Amazon and New York City are friends again. Months after the retail giant quit the city in a huff over opposition to its planned corporate headquarters, an Amazon Go store quietly appeared in Manhattan at dawn on Tuesday morning.
New Yorkers greeted the arrival of the cashier-less store warmly, lining up to buy sandwiches, snacks and an assortment of local food items. By noon, the crowd was dozens deep as people clamored to enter the store 1300 square foot store, which proclaims “No Lines, No Checkout.”
I received a tour of the new store from a nervous PR agent who, true to Amazon’s culture of secrecy, insisted that anything she said was background information. It’s not like there was anything to hide.
Bon Jovi blared overhead as shoppers, who must scan an Amazon app to enter, plucked items from the shelves while overhead cameras tracked their activities. (A second PR agent told me Amazon does not like the word “track” but, well, that’s how the shop works.)
What about the food? A PR person said the chicken banh-mi sandwiches are a popular item, so I bagged two ($3.99 for a half sandwich) for my colleagues, who later pronounced them “tasty” and “better than Pret-a-Manger.” Otherwise, there were rows of salads, chips, sushi and bowls, nearly all of them priced under $10—not necessarily cheap, but a good deal given New York’s sky-high prices.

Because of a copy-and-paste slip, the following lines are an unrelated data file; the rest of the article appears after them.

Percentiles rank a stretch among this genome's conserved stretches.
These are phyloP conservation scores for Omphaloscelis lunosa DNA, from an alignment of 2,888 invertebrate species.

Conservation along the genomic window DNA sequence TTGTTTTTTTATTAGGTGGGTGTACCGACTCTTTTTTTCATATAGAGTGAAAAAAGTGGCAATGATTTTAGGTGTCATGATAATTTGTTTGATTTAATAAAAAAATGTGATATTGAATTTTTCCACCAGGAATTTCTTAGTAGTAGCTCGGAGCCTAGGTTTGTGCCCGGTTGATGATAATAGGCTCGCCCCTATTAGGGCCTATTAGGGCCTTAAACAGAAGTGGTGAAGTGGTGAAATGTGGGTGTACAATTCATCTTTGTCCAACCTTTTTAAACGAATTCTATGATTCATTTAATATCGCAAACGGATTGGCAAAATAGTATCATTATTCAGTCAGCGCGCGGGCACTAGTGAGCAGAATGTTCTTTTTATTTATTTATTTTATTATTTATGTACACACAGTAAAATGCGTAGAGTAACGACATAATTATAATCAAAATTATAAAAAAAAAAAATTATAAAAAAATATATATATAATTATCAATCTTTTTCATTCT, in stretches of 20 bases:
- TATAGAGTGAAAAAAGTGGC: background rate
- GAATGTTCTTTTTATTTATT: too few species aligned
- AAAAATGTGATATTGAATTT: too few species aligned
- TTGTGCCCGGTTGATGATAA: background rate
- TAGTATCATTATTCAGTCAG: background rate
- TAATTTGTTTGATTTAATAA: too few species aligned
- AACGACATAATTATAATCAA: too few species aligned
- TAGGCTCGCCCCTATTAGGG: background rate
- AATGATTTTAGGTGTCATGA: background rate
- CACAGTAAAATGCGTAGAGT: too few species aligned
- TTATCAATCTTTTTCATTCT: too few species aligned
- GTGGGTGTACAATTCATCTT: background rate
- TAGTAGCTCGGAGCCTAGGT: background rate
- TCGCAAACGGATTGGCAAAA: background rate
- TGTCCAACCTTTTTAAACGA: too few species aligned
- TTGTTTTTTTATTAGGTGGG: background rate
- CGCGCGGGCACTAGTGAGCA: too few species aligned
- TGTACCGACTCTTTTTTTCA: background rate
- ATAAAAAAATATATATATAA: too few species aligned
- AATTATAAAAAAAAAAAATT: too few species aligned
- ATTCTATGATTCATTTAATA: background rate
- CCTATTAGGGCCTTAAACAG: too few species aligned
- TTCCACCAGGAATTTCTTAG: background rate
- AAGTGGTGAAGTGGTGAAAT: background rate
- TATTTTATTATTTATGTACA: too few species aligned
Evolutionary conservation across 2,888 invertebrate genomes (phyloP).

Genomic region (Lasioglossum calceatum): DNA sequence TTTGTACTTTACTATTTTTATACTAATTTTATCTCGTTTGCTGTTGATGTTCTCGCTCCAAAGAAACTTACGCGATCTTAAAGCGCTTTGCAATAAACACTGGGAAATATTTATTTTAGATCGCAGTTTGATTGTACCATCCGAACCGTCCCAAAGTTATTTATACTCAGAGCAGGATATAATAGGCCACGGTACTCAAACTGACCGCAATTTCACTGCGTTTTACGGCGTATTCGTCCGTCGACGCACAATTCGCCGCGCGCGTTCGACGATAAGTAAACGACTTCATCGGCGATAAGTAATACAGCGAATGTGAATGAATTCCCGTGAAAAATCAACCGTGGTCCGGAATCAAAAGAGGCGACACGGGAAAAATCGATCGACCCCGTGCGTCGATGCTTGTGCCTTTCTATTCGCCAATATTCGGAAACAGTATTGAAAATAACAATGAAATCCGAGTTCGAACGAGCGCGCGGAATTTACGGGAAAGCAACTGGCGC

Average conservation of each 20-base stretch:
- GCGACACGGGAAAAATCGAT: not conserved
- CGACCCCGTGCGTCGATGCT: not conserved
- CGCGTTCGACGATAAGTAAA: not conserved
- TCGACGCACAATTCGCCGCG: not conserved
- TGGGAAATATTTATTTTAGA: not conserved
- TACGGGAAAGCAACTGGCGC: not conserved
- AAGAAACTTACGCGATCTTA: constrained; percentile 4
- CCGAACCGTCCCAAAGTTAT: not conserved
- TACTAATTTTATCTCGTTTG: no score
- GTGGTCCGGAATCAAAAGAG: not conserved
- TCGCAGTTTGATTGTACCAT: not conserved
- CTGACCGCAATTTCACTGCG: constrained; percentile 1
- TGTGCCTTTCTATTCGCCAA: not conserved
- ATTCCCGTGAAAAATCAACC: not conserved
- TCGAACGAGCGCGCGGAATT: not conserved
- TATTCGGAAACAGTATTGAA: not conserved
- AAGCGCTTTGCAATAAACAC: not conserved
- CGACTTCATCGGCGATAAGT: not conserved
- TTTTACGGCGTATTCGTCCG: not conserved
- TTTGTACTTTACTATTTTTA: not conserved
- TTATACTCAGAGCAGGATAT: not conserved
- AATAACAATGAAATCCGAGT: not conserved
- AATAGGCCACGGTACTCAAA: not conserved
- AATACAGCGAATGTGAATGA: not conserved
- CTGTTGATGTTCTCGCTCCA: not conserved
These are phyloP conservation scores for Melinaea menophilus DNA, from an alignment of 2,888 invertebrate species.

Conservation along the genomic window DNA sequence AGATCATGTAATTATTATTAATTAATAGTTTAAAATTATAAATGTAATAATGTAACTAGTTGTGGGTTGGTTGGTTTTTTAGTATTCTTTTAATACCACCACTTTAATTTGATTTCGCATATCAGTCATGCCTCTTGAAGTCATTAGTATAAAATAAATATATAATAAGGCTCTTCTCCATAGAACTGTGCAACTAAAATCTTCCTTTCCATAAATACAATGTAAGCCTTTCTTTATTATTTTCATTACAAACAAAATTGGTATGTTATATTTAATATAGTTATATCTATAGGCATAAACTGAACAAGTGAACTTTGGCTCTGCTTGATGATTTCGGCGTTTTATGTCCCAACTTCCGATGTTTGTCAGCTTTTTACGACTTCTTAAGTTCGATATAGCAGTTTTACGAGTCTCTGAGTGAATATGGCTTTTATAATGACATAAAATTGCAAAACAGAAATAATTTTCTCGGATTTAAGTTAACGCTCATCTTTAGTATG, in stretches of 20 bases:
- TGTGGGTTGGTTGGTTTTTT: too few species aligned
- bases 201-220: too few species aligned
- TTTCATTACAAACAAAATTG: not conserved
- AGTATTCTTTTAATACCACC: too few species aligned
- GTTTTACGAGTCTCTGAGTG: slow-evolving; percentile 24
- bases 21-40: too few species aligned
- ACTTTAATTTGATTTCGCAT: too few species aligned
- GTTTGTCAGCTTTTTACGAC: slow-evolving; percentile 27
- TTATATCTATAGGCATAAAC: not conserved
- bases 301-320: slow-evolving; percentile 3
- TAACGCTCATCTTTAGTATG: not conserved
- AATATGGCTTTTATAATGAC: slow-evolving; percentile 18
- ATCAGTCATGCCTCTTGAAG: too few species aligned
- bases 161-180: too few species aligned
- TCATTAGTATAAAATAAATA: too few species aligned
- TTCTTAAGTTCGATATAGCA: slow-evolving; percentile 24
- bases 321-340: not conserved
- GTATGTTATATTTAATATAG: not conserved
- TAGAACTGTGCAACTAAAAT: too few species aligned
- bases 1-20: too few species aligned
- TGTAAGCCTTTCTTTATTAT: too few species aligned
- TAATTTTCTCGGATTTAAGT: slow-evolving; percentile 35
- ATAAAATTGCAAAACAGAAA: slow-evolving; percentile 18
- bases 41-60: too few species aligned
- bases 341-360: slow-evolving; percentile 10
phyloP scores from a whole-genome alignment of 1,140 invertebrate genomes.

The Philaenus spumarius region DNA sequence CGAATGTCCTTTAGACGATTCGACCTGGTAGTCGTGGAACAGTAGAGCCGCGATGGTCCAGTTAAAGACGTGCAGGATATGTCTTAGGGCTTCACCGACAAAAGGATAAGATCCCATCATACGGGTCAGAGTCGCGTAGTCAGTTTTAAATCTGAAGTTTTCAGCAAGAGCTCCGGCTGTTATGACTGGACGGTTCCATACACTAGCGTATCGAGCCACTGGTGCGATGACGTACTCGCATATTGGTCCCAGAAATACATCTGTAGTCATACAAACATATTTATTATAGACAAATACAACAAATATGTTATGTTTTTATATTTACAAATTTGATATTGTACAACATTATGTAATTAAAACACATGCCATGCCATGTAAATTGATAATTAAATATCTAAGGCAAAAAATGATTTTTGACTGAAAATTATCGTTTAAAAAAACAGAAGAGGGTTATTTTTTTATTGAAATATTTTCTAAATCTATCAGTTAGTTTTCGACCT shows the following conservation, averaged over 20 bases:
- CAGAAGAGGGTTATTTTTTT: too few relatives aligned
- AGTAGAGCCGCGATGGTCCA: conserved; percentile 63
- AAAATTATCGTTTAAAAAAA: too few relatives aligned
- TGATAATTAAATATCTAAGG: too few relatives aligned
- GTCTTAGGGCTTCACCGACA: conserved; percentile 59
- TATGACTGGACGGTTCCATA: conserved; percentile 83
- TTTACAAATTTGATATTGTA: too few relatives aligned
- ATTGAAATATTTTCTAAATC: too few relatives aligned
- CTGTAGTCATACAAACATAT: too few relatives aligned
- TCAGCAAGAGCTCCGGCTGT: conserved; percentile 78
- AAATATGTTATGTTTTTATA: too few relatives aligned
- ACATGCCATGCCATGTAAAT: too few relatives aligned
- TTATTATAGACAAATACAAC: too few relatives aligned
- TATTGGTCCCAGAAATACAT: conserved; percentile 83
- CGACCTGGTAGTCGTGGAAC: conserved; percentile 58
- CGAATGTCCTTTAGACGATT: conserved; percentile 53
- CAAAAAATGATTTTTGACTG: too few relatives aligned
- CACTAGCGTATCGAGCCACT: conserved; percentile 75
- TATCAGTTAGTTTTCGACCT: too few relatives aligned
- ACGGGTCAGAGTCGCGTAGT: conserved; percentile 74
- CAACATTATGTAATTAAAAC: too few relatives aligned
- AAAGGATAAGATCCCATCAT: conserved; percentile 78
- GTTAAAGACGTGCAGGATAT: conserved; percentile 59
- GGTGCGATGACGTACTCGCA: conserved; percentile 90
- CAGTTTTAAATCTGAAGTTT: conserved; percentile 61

And, in a nod to local enterprise, the store, which is located in Brookfield Place mall near the World Trade Center, offered wares from several New York brands including Magnolia cupcakes, Hale & Hearty soups, and Ess-a-bagel.
Amazon Go stores, which have also opened in Chicago, Seattle, and San Francisco, have created a buzz in part because they rely entirely on an app rather than human cashiers. Shoppers can download a dedicated store app or else scroll to a section of the regular Amazon app, which allows them to enter the store and begin shopping. Upon leaving the app bills them, based on what the overhead cameras have seen them pick up, and sends a receipt.
While the New York store opening attracted a crush of curious, mostly younger shoppers, not everyone was impressed. Judy, a 50-something-year-old woman who worked in the American Express office overhead, said she didn’t find the store to be a big deal, but that her younger coworkers were ecstatic.
“All the millennials think this is the greatest thing ever,” she said. “One girl I’ve never seen smile in three years was literally jumping up and down.”